Diseases, Conditions, Syndromes

Antibody neutralizes SARS and COVID-19 coronaviruses

An antibody first identified in a blood sample from a patient who recovered from Severe Acute Respiratory Syndrome in 2003 inhibits related coronaviruses, including the cause of COVID-19.

Diseases, Conditions, Syndromes

Nanobodies hold the key to imaging COVID-19

Researchers from Protein Production UK, a collaborative project led by The Rosalind Franklin Institute, have isolated nanobodies—a type of antibody used in research, which bind to the 'spike' protein of the SARS-CoV-2 virus.

Alzheimer's disease & dementia

New imaging method sheds light on Alzheimer's disease

To understand what happens in the brain when Alzheimer's disease develops, researchers need to be able to study the molecular structures in the neurons affected by Alzheimer's disease. Researchers at Lund University in Sweden ...

Diseases, Conditions, Syndromes

New drug target found for COVID-19

A new potential drug target has been identified in SARS CoV-2—the virus that causes COVID-19—by scientists at the Center of Structural Genomics of Infectious Diseases, or CSGID, who say multiple drugs will be needed to ...

Oncology & Cancer

How the immune system becomes blind to cancer cells

T cells play a huge role in our immune system's fight against modified cells in the body that can develop into cancer. Phagocytes and B cells identify changes in these cells and activate the T cells, which then start a full-blown ...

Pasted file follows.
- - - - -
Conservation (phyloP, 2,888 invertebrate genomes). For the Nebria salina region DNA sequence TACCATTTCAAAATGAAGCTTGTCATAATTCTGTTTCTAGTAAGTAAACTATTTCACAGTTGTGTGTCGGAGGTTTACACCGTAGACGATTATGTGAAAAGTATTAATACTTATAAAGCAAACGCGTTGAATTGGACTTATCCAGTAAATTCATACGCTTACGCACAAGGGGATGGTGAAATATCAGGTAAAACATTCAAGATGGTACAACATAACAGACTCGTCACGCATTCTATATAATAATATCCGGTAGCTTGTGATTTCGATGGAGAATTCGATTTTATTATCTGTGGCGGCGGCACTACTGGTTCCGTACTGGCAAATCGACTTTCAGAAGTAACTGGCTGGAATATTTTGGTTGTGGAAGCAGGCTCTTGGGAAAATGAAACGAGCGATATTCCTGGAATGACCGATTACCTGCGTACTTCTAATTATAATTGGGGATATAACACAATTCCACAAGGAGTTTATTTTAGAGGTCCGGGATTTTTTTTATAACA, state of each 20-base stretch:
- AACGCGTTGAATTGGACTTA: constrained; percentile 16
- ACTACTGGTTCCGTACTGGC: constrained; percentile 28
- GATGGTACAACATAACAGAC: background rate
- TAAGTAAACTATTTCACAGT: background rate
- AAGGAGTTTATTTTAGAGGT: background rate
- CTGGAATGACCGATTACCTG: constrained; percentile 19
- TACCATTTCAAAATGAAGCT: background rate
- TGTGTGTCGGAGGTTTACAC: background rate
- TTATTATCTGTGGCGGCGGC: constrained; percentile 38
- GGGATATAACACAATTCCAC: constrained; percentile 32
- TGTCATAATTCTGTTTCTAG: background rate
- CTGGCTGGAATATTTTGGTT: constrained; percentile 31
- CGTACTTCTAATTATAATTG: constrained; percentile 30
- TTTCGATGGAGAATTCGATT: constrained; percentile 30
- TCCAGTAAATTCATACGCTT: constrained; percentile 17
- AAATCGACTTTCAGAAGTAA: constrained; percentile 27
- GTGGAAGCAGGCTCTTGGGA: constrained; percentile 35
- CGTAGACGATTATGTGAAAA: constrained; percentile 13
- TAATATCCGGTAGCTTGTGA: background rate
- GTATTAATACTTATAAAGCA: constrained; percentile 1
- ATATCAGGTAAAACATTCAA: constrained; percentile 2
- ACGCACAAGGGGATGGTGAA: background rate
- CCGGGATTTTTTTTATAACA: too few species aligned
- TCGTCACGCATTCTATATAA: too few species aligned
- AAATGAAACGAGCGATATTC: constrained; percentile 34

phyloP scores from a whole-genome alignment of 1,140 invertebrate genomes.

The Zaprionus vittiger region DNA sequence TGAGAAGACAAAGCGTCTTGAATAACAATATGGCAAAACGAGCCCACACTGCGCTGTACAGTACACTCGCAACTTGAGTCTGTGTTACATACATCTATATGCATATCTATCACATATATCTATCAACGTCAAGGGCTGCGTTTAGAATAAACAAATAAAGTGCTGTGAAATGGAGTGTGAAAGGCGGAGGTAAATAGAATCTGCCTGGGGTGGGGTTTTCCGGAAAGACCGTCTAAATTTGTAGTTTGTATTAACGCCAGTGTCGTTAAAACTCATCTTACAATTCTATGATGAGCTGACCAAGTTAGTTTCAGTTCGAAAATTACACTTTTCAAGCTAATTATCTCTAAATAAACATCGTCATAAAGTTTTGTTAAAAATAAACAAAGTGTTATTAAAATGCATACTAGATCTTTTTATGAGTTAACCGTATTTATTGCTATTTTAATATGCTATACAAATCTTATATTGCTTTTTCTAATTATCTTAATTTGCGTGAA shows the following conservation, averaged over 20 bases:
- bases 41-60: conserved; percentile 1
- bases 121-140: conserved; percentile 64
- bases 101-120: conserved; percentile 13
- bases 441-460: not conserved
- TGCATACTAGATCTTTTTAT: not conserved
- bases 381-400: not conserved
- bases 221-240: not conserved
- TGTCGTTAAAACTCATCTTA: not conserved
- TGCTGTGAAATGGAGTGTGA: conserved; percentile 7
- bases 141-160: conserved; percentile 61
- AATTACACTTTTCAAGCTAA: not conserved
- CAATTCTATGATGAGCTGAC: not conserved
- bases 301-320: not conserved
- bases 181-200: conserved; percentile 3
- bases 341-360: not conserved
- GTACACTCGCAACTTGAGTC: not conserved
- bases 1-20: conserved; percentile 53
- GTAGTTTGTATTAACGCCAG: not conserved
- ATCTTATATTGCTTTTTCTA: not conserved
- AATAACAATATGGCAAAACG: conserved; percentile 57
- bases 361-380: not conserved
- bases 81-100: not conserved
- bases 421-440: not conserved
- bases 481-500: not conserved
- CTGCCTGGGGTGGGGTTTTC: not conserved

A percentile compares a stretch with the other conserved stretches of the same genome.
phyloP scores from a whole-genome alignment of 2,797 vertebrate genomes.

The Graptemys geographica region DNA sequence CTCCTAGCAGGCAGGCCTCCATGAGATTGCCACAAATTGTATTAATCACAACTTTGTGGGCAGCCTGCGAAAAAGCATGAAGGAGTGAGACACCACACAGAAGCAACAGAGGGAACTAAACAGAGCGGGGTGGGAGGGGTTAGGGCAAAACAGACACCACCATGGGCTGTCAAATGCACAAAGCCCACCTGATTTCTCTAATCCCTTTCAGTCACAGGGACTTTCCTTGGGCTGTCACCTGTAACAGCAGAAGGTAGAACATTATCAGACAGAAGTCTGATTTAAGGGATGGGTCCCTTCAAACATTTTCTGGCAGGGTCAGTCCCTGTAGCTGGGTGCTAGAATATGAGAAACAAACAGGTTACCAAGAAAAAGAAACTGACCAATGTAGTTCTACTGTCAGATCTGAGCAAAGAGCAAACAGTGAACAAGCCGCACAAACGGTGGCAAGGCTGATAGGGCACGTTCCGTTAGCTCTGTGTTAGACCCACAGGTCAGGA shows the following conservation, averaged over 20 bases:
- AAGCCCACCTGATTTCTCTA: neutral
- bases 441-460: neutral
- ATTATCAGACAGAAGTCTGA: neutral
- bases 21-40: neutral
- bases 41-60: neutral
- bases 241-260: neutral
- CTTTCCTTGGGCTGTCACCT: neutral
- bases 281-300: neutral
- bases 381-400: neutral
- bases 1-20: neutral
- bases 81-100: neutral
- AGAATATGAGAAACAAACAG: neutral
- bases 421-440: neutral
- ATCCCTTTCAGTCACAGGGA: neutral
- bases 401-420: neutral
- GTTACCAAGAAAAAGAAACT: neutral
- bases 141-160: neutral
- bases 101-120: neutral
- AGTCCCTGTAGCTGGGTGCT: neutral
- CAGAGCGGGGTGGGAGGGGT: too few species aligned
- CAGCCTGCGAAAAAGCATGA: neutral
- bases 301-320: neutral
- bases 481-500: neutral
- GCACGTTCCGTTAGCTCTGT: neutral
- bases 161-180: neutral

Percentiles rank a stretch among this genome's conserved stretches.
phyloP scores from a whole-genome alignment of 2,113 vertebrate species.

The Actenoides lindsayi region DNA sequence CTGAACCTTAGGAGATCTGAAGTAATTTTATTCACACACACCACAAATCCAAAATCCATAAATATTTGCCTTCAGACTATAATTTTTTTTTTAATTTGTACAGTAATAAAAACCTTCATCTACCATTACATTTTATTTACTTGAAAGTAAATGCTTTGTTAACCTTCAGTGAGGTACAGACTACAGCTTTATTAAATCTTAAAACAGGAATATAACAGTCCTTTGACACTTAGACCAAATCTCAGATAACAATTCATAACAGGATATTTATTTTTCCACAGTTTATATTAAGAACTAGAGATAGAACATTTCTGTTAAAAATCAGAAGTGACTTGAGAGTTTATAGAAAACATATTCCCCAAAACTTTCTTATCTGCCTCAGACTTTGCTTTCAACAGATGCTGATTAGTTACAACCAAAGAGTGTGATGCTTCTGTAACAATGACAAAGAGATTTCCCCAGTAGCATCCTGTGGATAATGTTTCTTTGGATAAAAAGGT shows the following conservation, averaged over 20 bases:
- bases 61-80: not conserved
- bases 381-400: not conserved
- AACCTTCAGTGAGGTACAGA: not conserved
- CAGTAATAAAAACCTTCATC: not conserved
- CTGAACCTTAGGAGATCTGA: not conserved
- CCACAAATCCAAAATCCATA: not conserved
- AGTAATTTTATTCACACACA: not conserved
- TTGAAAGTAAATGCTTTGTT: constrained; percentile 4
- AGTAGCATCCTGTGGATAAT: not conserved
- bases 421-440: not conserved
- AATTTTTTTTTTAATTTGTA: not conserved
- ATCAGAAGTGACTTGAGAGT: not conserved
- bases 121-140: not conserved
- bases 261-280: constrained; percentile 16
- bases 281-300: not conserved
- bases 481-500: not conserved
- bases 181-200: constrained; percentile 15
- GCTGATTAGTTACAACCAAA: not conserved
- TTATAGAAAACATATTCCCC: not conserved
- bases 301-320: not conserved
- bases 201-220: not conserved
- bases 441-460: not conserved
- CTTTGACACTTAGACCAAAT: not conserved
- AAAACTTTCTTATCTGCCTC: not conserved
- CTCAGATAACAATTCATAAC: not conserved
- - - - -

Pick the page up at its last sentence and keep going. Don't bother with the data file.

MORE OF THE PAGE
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Protein structure

Proteins are an important class of biological macromolecules present in all biological organisms, made up of such elements as carbon, hydrogen, nitrogen, oxygen, and sulphur. All proteins are polymers of amino acids. The polymers, also known as polypeptides, consist of a sequence of 20 different L-α-amino acids, also referred to as residues. For chains under 40 residues the term peptide is frequently used instead of protein. To be able to perform their biological function, proteins fold into one, or more, specific spatial conformations, driven by a number of noncovalent interactions such as hydrogen bonding, ionic interactions, Van Der Waals forces and hydrophobic packing. In order to understand the functions of proteins at a molecular level, it is often necessary to determine the three dimensional structure of proteins. This is the topic of the scientific field of structural biology, that employs techniques such as X-ray crystallography or NMR spectroscopy, to determine the structure of proteins.

A number of residues are necessary to perform a particular biochemical function, and around 40-50 residues appears to be the lower limit for a functional domain size. Protein sizes range from this lower limit to several thousand residues in multi-functional or structural proteins. However, the current estimate for the average protein length is around 300 residues. Very large aggregates can be formed from protein subunits, for example many thousand actin molecules assemble into a microfilament.

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